After receiving their acceptance to the B.S./M.D. program at Marshall University, the newest class decided to start a group chat to get to know one another before officially beginning their path to become doctors.
Through their group chat, these proactive students learned about Community Cares Week, a new effort seeking volunteers to spruce up the Marshall University campus, and they decided they wanted to participate.
“I just wanted us to have a group chat because I wanted to get to know everyone. I’m pretty sure everyone felt that way,” Student Brooklyn Johnson said. “I decided to do the Community Cares Week because I wanted to meet everyone in person, and I thought it would be great to start out by improving our campus at the same time.”
The students spent their volunteer time tilling up the ground to plant new flowers and rose bushes outside of Prichard Hall.
“My favorite part of volunteering during this event was meeting and getting to know the other B.S./M.D. students as well as planting a rose bush that I'll be able to point out and see as I walk to class every day,” Student Abbie Culicerto said.
While volunteering, the students also learned about “Herd Dirt,” worm castings made from waste from the dining halls and offices on campus. Herd Dirt is part of the green initiative on campus to reduce waste and lower the university’s carbon footprint. The composting facility, designed and operated by the university’s Sustainability Department, led by Amy Parsons-White, is the first of its kind in West Virginia.
President Brad D. Smith and Director of the B.S./M.D. program Jennifer Plymale also joined the students during their landscaping activities and welcomed them to campus.
“Marshall is for dreamers and doers,” Smith said. “These incoming students haven’t officially taken their first class, yet they are totally committed to helping others in their collegiate community. I’m so proud of their initiative and have no doubt they will make compassionate, dedicated physicians.”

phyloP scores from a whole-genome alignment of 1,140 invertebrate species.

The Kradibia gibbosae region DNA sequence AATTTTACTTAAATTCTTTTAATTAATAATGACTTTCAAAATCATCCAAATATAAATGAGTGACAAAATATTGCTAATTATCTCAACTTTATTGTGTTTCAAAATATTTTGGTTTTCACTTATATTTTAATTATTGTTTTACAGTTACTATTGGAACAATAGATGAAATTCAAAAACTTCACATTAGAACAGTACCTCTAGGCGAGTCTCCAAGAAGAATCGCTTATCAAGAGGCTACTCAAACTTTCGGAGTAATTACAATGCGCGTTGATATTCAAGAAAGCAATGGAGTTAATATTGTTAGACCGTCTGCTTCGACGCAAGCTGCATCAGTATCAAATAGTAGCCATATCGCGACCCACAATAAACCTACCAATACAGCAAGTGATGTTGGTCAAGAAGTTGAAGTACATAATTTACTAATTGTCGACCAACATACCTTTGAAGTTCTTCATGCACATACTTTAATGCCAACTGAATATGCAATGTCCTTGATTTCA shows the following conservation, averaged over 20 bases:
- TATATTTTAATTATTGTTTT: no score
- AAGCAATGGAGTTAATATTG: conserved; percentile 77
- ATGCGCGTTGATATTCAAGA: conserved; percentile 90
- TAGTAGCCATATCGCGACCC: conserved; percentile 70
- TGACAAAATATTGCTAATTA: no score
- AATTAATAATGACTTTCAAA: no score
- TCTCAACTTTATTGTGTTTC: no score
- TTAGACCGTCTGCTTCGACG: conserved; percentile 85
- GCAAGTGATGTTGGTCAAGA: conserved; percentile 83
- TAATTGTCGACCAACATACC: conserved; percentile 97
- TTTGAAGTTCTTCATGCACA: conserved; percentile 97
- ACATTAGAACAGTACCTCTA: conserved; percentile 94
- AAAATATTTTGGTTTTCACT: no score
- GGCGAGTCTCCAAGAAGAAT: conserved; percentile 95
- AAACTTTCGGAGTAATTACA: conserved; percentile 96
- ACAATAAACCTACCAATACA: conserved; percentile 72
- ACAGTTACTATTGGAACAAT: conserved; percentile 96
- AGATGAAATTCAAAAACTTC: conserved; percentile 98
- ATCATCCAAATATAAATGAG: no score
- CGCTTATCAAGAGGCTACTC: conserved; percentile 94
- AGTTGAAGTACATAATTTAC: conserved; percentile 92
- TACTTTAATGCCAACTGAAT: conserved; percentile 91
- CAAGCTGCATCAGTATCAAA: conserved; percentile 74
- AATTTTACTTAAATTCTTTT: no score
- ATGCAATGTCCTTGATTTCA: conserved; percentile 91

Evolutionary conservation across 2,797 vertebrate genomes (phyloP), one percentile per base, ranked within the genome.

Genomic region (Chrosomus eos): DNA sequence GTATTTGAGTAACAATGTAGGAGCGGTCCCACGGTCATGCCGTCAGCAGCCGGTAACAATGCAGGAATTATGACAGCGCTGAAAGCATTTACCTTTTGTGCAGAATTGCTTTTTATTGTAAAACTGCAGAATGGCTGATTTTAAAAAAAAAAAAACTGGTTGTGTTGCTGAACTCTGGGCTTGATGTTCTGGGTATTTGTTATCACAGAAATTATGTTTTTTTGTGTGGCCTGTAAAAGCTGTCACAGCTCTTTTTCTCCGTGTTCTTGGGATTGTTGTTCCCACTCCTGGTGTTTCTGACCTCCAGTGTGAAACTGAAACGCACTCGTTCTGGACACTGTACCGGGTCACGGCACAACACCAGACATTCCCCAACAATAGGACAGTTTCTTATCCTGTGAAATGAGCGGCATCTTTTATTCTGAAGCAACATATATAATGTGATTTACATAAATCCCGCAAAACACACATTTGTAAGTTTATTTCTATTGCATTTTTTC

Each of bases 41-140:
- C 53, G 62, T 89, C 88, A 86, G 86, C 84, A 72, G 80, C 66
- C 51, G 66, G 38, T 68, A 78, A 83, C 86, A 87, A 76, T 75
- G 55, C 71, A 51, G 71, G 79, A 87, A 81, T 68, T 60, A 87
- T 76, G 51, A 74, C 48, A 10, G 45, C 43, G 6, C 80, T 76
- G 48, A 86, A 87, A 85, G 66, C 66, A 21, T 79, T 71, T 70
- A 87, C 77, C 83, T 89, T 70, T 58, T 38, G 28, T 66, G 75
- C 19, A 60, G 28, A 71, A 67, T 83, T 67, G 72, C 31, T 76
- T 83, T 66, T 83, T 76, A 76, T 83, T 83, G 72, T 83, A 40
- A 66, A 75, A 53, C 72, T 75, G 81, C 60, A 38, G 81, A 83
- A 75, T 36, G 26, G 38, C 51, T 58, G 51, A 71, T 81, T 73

Although many of them have visited Marshall’s campus before, this event allowed them to meet Marshall staff and faculty.
“My favorite part of the event was getting to know everyone and talking with the Marshall staff who were all so nice and encouraging,” Johnson said. “It made me even more excited for this upcoming school year. This was not my first time on campus, but I was still so impressed by the kindness of all the faculty and employees that I met. Honestly, they are some of the kindest people I have ever met.”
After their hard work, the students imagined what life will be like when they move to campus and classes begin in the fall.
“I thoroughly look forward to beginning my educational journey,” Student Brooke Ooten said. “I also look forward to adjusting to university life and living on my own. Both the educational and independence-fostering aspects of college are significant, so I'd have to say that I'm thrilled for both.”
“When classes start, I am looking forward to meeting new people and starting my journey in expanding my mind,” Johnson said. “I hope for this upcoming semester to grow into a better, more knowledgeable person, and build relationships along the way. I look forward to the next seven years with this team.”
The B.S./M.D. program was established in 2015 as a pathway for high-performing West Virginia students to finish both their Bachelor of Science and Doctor of Medicine degrees in seven years. The new class joins 34 B.S./M.D. students currently in medical school and 28 students in the undergraduate portion of the curriculum.
Date Posted: Wednesday, June 29, 2022